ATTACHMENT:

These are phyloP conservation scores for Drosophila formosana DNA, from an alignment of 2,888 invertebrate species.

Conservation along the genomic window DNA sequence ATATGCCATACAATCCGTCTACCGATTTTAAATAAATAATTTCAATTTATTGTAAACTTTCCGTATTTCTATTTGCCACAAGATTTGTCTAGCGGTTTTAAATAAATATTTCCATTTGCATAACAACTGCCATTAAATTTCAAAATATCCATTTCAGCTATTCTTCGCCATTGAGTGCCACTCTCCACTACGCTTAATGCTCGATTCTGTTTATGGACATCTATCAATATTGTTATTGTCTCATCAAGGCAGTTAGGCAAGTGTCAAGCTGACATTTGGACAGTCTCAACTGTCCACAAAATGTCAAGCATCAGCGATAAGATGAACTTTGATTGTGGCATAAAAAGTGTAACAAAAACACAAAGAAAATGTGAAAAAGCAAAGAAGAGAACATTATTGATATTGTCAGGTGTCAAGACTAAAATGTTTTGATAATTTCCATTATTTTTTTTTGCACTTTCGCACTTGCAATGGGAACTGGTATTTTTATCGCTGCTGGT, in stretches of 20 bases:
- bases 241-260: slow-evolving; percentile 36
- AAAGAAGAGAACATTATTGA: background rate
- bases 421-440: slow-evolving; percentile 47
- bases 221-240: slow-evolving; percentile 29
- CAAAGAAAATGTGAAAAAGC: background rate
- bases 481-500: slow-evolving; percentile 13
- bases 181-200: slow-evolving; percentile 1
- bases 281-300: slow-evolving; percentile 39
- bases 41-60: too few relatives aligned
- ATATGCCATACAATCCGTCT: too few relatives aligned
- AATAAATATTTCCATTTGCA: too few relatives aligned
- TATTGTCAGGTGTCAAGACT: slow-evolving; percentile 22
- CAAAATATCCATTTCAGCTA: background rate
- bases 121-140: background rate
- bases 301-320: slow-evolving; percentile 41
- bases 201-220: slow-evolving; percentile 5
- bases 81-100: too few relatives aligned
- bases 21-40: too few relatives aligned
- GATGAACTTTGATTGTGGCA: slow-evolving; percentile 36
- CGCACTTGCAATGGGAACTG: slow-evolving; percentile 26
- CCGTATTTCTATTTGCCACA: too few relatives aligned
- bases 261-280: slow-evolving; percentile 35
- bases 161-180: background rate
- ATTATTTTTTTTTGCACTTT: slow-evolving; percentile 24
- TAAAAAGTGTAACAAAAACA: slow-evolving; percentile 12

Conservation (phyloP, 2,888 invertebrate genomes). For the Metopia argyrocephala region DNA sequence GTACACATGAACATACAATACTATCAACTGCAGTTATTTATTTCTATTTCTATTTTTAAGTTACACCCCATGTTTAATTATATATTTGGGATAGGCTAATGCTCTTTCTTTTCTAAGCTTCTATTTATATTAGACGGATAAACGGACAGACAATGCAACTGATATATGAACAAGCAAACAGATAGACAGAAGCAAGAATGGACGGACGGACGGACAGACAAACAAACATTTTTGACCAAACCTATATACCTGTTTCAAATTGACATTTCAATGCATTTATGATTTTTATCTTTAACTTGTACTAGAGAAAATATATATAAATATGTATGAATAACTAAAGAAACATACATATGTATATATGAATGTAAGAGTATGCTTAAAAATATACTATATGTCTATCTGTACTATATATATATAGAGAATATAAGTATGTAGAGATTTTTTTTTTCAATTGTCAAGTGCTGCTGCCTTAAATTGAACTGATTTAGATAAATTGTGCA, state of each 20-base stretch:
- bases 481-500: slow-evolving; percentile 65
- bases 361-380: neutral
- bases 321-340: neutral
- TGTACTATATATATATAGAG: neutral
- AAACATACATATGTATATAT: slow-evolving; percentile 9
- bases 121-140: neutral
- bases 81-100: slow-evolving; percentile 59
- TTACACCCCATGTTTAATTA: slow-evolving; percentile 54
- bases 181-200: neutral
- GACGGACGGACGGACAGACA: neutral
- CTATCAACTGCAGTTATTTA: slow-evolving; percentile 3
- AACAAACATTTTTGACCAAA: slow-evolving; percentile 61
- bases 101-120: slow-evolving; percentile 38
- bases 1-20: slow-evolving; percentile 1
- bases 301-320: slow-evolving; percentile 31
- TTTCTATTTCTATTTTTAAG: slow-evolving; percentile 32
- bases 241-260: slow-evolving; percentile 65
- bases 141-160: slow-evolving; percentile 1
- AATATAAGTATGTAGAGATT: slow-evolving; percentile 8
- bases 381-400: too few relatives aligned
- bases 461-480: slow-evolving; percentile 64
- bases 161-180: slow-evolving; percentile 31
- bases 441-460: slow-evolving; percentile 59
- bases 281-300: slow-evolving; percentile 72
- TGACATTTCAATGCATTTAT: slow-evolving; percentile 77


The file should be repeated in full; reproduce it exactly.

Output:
These are phyloP conservation scores for Drosophila formosana DNA, from an alignment of 2,888 invertebrate species.

Conservation along the genomic window DNA sequence ATATGCCATACAATCCGTCTACCGATTTTAAATAAATAATTTCAATTTATTGTAAACTTTCCGTATTTCTATTTGCCACAAGATTTGTCTAGCGGTTTTAAATAAATATTTCCATTTGCATAACAACTGCCATTAAATTTCAAAATATCCATTTCAGCTATTCTTCGCCATTGAGTGCCACTCTCCACTACGCTTAATGCTCGATTCTGTTTATGGACATCTATCAATATTGTTATTGTCTCATCAAGGCAGTTAGGCAAGTGTCAAGCTGACATTTGGACAGTCTCAACTGTCCACAAAATGTCAAGCATCAGCGATAAGATGAACTTTGATTGTGGCATAAAAAGTGTAACAAAAACACAAAGAAAATGTGAAAAAGCAAAGAAGAGAACATTATTGATATTGTCAGGTGTCAAGACTAAAATGTTTTGATAATTTCCATTATTTTTTTTTGCACTTTCGCACTTGCAATGGGAACTGGTATTTTTATCGCTGCTGGT, in stretches of 20 bases:
- bases 241-260: slow-evolving; percentile 36
- AAAGAAGAGAACATTATTGA: background rate
- bases 421-440: slow-evolving; percentile 47
- bases 221-240: slow-evolving; percentile 29
- CAAAGAAAATGTGAAAAAGC: background rate
- bases 481-500: slow-evolving; percentile 13
- bases 181-200: slow-evolving; percentile 1
- bases 281-300: slow-evolving; percentile 39
- bases 41-60: too few relatives aligned
- ATATGCCATACAATCCGTCT: too few relatives aligned
- AATAAATATTTCCATTTGCA: too few relatives aligned
- TATTGTCAGGTGTCAAGACT: slow-evolving; percentile 22
- CAAAATATCCATTTCAGCTA: background rate
- bases 121-140: background rate
- bases 301-320: slow-evolving; percentile 41
- bases 201-220: slow-evolving; percentile 5
- bases 81-100: too few relatives aligned
- bases 21-40: too few relatives aligned
- GATGAACTTTGATTGTGGCA: slow-evolving; percentile 36
- CGCACTTGCAATGGGAACTG: slow-evolving; percentile 26
- CCGTATTTCTATTTGCCACA: too few relatives aligned
- bases 261-280: slow-evolving; percentile 35
- bases 161-180: background rate
- ATTATTTTTTTTTGCACTTT: slow-evolving; percentile 24
- TAAAAAGTGTAACAAAAACA: slow-evolving; percentile 12

Conservation (phyloP, 2,888 invertebrate genomes). For the Metopia argyrocephala region DNA sequence GTACACATGAACATACAATACTATCAACTGCAGTTATTTATTTCTATTTCTATTTTTAAGTTACACCCCATGTTTAATTATATATTTGGGATAGGCTAATGCTCTTTCTTTTCTAAGCTTCTATTTATATTAGACGGATAAACGGACAGACAATGCAACTGATATATGAACAAGCAAACAGATAGACAGAAGCAAGAATGGACGGACGGACGGACAGACAAACAAACATTTTTGACCAAACCTATATACCTGTTTCAAATTGACATTTCAATGCATTTATGATTTTTATCTTTAACTTGTACTAGAGAAAATATATATAAATATGTATGAATAACTAAAGAAACATACATATGTATATATGAATGTAAGAGTATGCTTAAAAATATACTATATGTCTATCTGTACTATATATATATAGAGAATATAAGTATGTAGAGATTTTTTTTTTCAATTGTCAAGTGCTGCTGCCTTAAATTGAACTGATTTAGATAAATTGTGCA, state of each 20-base stretch:
- bases 481-500: slow-evolving; percentile 65
- bases 361-380: neutral
- bases 321-340: neutral
- TGTACTATATATATATAGAG: neutral
- AAACATACATATGTATATAT: slow-evolving; percentile 9
- bases 121-140: neutral
- bases 81-100: slow-evolving; percentile 59
- TTACACCCCATGTTTAATTA: slow-evolving; percentile 54
- bases 181-200: neutral
- GACGGACGGACGGACAGACA: neutral
- CTATCAACTGCAGTTATTTA: slow-evolving; percentile 3
- AACAAACATTTTTGACCAAA: slow-evolving; percentile 61
- bases 101-120: slow-evolving; percentile 38
- bases 1-20: slow-evolving; percentile 1
- bases 301-320: slow-evolving; percentile 31
- TTTCTATTTCTATTTTTAAG: slow-evolving; percentile 32
- bases 241-260: slow-evolving; percentile 65
- bases 141-160: slow-evolving; percentile 1
- AATATAAGTATGTAGAGATT: slow-evolving; percentile 8
- bases 381-400: too few relatives aligned
- bases 461-480: slow-evolving; percentile 64
- bases 161-180: slow-evolving; percentile 31
- bases 441-460: slow-evolving; percentile 59
- bases 281-300: slow-evolving; percentile 72
- TGACATTTCAATGCATTTAT: slow-evolving; percentile 77